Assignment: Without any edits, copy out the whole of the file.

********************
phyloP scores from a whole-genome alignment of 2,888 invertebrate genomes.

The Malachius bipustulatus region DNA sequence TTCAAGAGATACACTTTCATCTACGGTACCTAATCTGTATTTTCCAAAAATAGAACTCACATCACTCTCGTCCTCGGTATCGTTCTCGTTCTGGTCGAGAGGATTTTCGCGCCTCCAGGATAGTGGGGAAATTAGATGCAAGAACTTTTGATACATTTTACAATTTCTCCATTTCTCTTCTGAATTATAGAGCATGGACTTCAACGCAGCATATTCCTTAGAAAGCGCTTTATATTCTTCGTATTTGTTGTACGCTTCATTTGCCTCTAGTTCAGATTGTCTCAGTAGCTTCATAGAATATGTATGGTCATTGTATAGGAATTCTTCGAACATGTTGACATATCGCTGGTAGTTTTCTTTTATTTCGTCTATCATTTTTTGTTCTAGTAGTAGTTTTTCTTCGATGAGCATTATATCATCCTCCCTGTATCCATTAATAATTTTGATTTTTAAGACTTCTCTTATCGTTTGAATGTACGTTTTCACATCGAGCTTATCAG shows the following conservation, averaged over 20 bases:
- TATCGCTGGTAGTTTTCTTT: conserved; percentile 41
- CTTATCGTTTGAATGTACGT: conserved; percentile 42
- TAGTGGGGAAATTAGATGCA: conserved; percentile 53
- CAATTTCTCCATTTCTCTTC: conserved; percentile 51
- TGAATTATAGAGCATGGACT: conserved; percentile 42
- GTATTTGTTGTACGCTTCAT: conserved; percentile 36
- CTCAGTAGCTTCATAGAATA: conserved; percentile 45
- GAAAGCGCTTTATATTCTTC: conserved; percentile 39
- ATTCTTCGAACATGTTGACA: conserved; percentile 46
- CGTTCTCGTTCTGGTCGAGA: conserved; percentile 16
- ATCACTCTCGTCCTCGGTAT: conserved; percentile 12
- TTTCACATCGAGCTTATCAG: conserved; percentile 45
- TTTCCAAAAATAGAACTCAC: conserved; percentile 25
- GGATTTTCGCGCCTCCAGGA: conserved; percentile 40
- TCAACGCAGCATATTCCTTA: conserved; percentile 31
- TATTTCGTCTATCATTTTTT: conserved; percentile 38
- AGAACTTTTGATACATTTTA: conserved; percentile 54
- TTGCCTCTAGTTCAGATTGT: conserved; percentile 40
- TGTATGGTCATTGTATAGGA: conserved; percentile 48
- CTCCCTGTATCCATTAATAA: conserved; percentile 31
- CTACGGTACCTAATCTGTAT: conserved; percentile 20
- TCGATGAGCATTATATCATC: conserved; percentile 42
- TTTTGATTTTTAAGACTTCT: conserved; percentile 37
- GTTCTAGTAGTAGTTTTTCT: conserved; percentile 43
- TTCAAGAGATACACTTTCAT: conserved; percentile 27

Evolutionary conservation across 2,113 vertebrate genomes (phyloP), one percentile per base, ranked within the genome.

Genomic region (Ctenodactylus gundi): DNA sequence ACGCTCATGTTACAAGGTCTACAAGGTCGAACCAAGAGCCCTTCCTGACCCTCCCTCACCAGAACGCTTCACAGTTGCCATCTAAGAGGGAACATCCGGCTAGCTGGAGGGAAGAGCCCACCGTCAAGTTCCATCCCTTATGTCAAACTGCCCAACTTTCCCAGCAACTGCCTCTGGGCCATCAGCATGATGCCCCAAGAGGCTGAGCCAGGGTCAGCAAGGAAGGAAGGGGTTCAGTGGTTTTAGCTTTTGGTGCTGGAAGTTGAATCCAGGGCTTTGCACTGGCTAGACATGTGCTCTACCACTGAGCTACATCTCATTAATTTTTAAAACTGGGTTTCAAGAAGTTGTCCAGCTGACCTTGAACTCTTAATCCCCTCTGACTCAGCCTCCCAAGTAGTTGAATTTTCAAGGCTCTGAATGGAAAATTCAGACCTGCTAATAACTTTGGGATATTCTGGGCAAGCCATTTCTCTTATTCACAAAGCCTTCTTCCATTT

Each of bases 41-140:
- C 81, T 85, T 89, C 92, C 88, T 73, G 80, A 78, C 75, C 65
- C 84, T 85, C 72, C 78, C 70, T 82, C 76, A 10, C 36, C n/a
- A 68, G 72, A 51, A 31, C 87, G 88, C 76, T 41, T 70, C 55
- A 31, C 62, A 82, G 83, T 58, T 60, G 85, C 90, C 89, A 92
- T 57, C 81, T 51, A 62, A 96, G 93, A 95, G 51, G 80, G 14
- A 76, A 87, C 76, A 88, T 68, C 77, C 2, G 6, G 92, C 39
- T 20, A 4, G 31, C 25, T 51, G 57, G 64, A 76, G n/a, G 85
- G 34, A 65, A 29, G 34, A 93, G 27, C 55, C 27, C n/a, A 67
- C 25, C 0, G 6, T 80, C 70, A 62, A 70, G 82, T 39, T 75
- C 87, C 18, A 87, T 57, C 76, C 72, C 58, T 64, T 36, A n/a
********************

phyloP scores from a whole-genome alignment of 2,888 invertebrate genomes.

The Malachius bipustulatus region DNA sequence TTCAAGAGATACACTTTCATCTACGGTACCTAATCTGTATTTTCCAAAAATAGAACTCACATCACTCTCGTCCTCGGTATCGTTCTCGTTCTGGTCGAGAGGATTTTCGCGCCTCCAGGATAGTGGGGAAATTAGATGCAAGAACTTTTGATACATTTTACAATTTCTCCATTTCTCTTCTGAATTATAGAGCATGGACTTCAACGCAGCATATTCCTTAGAAAGCGCTTTATATTCTTCGTATTTGTTGTACGCTTCATTTGCCTCTAGTTCAGATTGTCTCAGTAGCTTCATAGAATATGTATGGTCATTGTATAGGAATTCTTCGAACATGTTGACATATCGCTGGTAGTTTTCTTTTATTTCGTCTATCATTTTTTGTTCTAGTAGTAGTTTTTCTTCGATGAGCATTATATCATCCTCCCTGTATCCATTAATAATTTTGATTTTTAAGACTTCTCTTATCGTTTGAATGTACGTTTTCACATCGAGCTTATCAG shows the following conservation, averaged over 20 bases:
- TATCGCTGGTAGTTTTCTTT: conserved; percentile 41
- CTTATCGTTTGAATGTACGT: conserved; percentile 42
- TAGTGGGGAAATTAGATGCA: conserved; percentile 53
- CAATTTCTCCATTTCTCTTC: conserved; percentile 51
- TGAATTATAGAGCATGGACT: conserved; percentile 42
- GTATTTGTTGTACGCTTCAT: conserved; percentile 36
- CTCAGTAGCTTCATAGAATA: conserved; percentile 45
- GAAAGCGCTTTATATTCTTC: conserved; percentile 39
- ATTCTTCGAACATGTTGACA: conserved; percentile 46
- CGTTCTCGTTCTGGTCGAGA: conserved; percentile 16
- ATCACTCTCGTCCTCGGTAT: conserved; percentile 12
- TTTCACATCGAGCTTATCAG: conserved; percentile 45
- TTTCCAAAAATAGAACTCAC: conserved; percentile 25
- GGATTTTCGCGCCTCCAGGA: conserved; percentile 40
- TCAACGCAGCATATTCCTTA: conserved; percentile 31
- TATTTCGTCTATCATTTTTT: conserved; percentile 38
- AGAACTTTTGATACATTTTA: conserved; percentile 54
- TTGCCTCTAGTTCAGATTGT: conserved; percentile 40
- TGTATGGTCATTGTATAGGA: conserved; percentile 48
- CTCCCTGTATCCATTAATAA: conserved; percentile 31
- CTACGGTACCTAATCTGTAT: conserved; percentile 20
- TCGATGAGCATTATATCATC: conserved; percentile 42
- TTTTGATTTTTAAGACTTCT: conserved; percentile 37
- GTTCTAGTAGTAGTTTTTCT: conserved; percentile 43
- TTCAAGAGATACACTTTCAT: conserved; percentile 27

Evolutionary conservation across 2,113 vertebrate genomes (phyloP), one percentile per base, ranked within the genome.

Genomic region (Ctenodactylus gundi): DNA sequence ACGCTCATGTTACAAGGTCTACAAGGTCGAACCAAGAGCCCTTCCTGACCCTCCCTCACCAGAACGCTTCACAGTTGCCATCTAAGAGGGAACATCCGGCTAGCTGGAGGGAAGAGCCCACCGTCAAGTTCCATCCCTTATGTCAAACTGCCCAACTTTCCCAGCAACTGCCTCTGGGCCATCAGCATGATGCCCCAAGAGGCTGAGCCAGGGTCAGCAAGGAAGGAAGGGGTTCAGTGGTTTTAGCTTTTGGTGCTGGAAGTTGAATCCAGGGCTTTGCACTGGCTAGACATGTGCTCTACCACTGAGCTACATCTCATTAATTTTTAAAACTGGGTTTCAAGAAGTTGTCCAGCTGACCTTGAACTCTTAATCCCCTCTGACTCAGCCTCCCAAGTAGTTGAATTTTCAAGGCTCTGAATGGAAAATTCAGACCTGCTAATAACTTTGGGATATTCTGGGCAAGCCATTTCTCTTATTCACAAAGCCTTCTTCCATTT

Each of bases 41-140:
- C 81, T 85, T 89, C 92, C 88, T 73, G 80, A 78, C 75, C 65
- C 84, T 85, C 72, C 78, C 70, T 82, C 76, A 10, C 36, C n/a
- A 68, G 72, A 51, A 31, C 87, G 88, C 76, T 41, T 70, C 55
- A 31, C 62, A 82, G 83, T 58, T 60, G 85, C 90, C 89, A 92
- T 57, C 81, T 51, A 62, A 96, G 93, A 95, G 51, G 80, G 14
- A 76, A 87, C 76, A 88, T 68, C 77, C 2, G 6, G 92, C 39
- T 20, A 4, G 31, C 25, T 51, G 57, G 64, A 76, G n/a, G 85
- G 34, A 65, A 29, G 34, A 93, G 27, C 55, C 27, C n/a, A 67
- C 25, C 0, G 6, T 80, C 70, A 62, A 70, G 82, T 39, T 75
- C 87, C 18, A 87, T 57, C 76, C 72, C 58, T 64, T 36, A n/a